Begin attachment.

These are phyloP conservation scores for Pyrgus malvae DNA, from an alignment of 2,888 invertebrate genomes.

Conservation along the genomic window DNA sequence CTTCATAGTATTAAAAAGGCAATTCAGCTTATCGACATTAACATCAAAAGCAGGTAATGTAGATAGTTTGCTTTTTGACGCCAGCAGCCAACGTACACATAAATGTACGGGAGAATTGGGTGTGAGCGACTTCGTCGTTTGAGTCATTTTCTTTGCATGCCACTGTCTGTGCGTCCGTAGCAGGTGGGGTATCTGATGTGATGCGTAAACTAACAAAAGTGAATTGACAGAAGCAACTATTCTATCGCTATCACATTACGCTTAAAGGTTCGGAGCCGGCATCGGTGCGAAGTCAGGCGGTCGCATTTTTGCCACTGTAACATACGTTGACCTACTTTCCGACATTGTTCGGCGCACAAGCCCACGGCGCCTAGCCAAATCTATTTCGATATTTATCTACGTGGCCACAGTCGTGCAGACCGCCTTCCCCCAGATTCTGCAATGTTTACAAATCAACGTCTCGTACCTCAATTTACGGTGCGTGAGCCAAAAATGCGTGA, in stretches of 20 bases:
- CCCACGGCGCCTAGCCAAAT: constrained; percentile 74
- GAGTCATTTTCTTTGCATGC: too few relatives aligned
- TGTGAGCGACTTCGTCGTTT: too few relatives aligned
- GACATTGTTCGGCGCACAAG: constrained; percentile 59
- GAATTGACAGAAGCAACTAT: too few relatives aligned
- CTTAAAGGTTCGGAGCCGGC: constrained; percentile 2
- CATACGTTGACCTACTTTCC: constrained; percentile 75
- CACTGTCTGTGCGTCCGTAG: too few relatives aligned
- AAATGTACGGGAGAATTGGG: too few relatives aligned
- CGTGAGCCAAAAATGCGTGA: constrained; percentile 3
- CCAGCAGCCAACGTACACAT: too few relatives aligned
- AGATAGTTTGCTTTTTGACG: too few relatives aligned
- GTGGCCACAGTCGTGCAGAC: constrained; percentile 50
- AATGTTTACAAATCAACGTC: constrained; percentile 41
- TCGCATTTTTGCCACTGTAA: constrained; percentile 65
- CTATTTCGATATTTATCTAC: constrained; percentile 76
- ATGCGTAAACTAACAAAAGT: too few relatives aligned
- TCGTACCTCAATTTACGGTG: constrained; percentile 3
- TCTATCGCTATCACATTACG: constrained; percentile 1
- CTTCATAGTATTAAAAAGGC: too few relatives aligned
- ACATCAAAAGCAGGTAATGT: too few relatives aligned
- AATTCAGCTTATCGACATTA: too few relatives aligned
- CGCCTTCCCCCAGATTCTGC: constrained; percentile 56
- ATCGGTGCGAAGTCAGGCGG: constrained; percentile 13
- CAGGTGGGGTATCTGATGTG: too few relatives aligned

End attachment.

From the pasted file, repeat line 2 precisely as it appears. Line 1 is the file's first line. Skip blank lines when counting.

Conservation along the genomic window DNA sequence CTTCATAGTATTAAAAAGGCAATTCAGCTTATCGACATTAACATCAAAAGCAGGTAATGTAGATAGTTTGCTTTTTGACGCCAGCAGCCAACGTACACATAAATGTACGGGAGAATTGGGTGTGAGCGACTTCGTCGTTTGAGTCATTTTCTTTGCATGCCACTGTCTGTGCGTCCGTAGCAGGTGGGGTATCTGATGTGATGCGTAAACTAACAAAAGTGAATTGACAGAAGCAACTATTCTATCGCTATCACATTACGCTTAAAGGTTCGGAGCCGGCATCGGTGCGAAGTCAGGCGGTCGCATTTTTGCCACTGTAACATACGTTGACCTACTTTCCGACATTGTTCGGCGCACAAGCCCACGGCGCCTAGCCAAATCTATTTCGATATTTATCTACGTGGCCACAGTCGTGCAGACCGCCTTCCCCCAGATTCTGCAATGTTTACAAATCAACGTCTCGTACCTCAATTTACGGTGCGTGAGCCAAAAATGCGTGA, in stretches of 20 bases: